Oscar fish mouth open swimming in circles

Discussion in 'Oscars' started by KRrack, Jul 10, 2015.

  1. K

    KRrack New Member Member

    Everything has been fine with my Oscar and he has been great until 2 days ago when i noticed he swims in circles with his mouth open, so i did a test and the nitrate was a little high, did a 50% wc, and then i saw him on the bottom with his mouth WIDE open... Fast forward to now (30min later) and he is definitely aggitated, something in his gills or head is irritating him and he is shaking his head and seimming in circles. I am very worried and need to know what to do. All i have found is that this is not uncommon but again, this is my fish and i am extremely worried.
     
  2. Dadio

    Dadio Well Known Member Member

    What did you test the water with? Was there a ph swing? Did you pre-treat your water? If so, with what? I don't know a lot about oscars but I've seen this in a case with my koi when a water topoff came in as straight tap water due to an error on my part and forgetting to hook up my water treatment filter.
     
  3. Bajoc

    Bajoc Valued Member Member

    A picture would help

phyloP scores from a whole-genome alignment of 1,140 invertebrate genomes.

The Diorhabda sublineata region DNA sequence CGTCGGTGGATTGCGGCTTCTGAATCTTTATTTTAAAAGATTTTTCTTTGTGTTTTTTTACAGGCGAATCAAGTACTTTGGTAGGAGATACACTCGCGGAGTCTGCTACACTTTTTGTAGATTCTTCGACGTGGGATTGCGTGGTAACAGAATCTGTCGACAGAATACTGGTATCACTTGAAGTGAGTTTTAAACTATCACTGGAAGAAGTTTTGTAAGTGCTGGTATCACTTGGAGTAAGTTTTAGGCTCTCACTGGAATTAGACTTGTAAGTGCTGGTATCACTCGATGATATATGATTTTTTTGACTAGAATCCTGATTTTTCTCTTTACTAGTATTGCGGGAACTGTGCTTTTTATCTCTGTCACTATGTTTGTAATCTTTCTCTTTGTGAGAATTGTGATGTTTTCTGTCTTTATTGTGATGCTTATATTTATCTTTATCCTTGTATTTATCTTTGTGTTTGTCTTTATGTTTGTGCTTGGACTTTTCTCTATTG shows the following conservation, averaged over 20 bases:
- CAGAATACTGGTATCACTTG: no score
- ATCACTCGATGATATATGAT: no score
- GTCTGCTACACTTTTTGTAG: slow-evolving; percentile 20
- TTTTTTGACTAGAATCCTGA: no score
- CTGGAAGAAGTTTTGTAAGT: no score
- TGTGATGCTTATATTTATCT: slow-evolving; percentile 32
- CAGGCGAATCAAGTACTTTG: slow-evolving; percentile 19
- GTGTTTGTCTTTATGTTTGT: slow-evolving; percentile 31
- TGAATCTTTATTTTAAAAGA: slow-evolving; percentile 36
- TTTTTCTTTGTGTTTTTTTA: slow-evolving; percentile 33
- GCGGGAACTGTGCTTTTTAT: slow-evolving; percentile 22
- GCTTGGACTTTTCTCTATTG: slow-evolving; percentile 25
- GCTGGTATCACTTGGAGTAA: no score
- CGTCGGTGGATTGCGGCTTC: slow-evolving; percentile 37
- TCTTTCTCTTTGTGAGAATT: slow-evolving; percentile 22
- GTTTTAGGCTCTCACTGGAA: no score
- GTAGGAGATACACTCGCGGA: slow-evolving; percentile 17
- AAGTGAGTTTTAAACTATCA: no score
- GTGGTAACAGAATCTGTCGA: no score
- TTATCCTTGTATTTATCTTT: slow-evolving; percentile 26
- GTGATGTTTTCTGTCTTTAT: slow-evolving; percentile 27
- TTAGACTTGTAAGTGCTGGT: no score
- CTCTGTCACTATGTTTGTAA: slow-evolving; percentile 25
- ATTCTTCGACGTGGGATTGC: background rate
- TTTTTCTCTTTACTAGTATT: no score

Sent from my SM-G900V using Fish Lore Aquarium Fish Forum mobile app
     




  4. OP
    OP
    K

    KRrack New Member Member

    Here he is, I dont know whats going on, this may be an emergency.. He has been lying behind his cave for quite a while, at least a few hours.. tested PH, liquid test, comes out at 7.6 Nitrates were about 40ppm and i did a water change to fix that, ammonia test that i have in the tank is reading 0.

    I dont understand what is going on, but I THINK i have an idea, Sometimes when I turn the room light off my Oscar flinches and hits teh glass, in this picture his jaw looks kinda messed up, maybe he broke his jaw? One side doesn't comepleeeetely close, and he is not using that sides gill to breath very much. Another worry, his gill on that side is turning black. WHAT DO I DO HERE..
     

    turned off tank lights and he started swimming around like normal, snapped a picture of his side im worried about, and you can see at the corner of his mouth it isnt closed completely, and in the previous photo his jaw is kind of crooked. I am leaning towards broken jaw but that doesn't explain the blackness of gills, does it?
     
     
    Last edited by a moderator: Jul 11, 2015
  5. ricmcc

    ricmcc Well Known Member Member

    If you can, exact water parameters would help, as would a description on any ( if any ) irritation or pitting near his head or along his lateral lines.
    I am very likely wrong, as the syndrome that I am asking after comes on slowly, as a rule.
    Any chance on a pollutant, even cleaning products or such recently; any sign of gill flukes, which you will need a magnifying glass to see, plus some luck.
    Best of luck to the both of you, rick
     
    Last edited: Jul 11, 2015
  6. Dadio

    Dadio Well Known Member Member

    Ok, you've mentioned something that may just be the cause. One of the parts of my study into using as much of a natural setting, including light was the affect of undue stress that we impose when simply turning on/off lights.